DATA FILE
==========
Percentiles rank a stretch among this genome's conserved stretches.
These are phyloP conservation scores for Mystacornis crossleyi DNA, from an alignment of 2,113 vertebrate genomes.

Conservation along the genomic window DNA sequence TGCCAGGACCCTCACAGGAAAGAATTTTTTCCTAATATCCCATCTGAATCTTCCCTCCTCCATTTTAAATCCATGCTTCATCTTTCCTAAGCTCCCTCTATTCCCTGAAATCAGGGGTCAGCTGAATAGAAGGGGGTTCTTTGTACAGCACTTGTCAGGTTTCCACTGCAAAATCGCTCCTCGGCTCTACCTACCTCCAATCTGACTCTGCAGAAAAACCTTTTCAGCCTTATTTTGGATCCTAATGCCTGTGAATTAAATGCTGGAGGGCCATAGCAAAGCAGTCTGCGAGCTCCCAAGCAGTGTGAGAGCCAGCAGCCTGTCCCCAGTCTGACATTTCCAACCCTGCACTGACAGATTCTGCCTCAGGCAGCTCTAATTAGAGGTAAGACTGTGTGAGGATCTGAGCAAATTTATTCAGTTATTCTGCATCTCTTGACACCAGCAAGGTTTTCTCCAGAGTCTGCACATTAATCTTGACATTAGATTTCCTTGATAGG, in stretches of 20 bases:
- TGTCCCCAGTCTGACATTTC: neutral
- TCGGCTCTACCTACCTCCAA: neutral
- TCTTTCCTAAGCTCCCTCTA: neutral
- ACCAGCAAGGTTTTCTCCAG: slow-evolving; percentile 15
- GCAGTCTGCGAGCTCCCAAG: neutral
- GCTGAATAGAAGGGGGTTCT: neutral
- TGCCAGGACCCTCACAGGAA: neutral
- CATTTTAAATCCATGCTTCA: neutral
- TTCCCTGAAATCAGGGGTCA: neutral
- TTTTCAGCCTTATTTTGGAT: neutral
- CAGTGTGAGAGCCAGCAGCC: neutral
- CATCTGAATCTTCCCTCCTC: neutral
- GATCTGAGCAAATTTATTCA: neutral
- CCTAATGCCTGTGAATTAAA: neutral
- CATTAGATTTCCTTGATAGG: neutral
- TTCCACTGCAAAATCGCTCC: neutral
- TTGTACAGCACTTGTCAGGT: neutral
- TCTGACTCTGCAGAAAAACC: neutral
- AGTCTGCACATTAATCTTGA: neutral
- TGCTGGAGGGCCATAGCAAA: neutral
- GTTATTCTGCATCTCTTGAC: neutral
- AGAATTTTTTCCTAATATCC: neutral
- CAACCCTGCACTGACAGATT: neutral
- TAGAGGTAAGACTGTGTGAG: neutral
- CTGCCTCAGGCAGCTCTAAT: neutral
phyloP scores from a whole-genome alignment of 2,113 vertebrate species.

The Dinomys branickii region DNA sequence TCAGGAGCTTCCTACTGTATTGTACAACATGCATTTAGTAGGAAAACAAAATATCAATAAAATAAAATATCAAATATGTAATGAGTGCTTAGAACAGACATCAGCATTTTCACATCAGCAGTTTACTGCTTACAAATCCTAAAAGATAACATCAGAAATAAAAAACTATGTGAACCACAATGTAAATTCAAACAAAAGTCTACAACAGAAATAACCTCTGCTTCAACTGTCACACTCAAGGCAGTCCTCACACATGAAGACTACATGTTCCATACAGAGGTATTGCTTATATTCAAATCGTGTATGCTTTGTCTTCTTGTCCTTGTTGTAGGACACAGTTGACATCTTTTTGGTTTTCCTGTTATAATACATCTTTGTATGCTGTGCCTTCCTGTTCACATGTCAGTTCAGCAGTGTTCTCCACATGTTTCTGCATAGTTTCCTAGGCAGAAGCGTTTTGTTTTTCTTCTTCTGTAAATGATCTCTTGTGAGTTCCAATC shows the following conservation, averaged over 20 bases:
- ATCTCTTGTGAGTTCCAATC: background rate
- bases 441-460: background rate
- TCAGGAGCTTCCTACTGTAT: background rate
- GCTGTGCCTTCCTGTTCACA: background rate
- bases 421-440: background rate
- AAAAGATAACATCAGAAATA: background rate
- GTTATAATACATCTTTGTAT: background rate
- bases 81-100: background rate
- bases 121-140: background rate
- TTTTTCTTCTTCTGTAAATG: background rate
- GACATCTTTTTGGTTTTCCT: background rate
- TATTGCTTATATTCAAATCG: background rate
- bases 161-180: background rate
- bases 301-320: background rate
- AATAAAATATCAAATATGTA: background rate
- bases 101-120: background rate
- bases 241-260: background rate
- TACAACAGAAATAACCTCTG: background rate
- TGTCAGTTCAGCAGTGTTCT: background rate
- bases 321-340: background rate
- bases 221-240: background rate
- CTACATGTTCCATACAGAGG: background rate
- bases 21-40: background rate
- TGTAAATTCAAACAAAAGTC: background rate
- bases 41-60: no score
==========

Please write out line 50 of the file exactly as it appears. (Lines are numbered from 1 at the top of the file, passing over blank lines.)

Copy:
- bases 321-340: background rate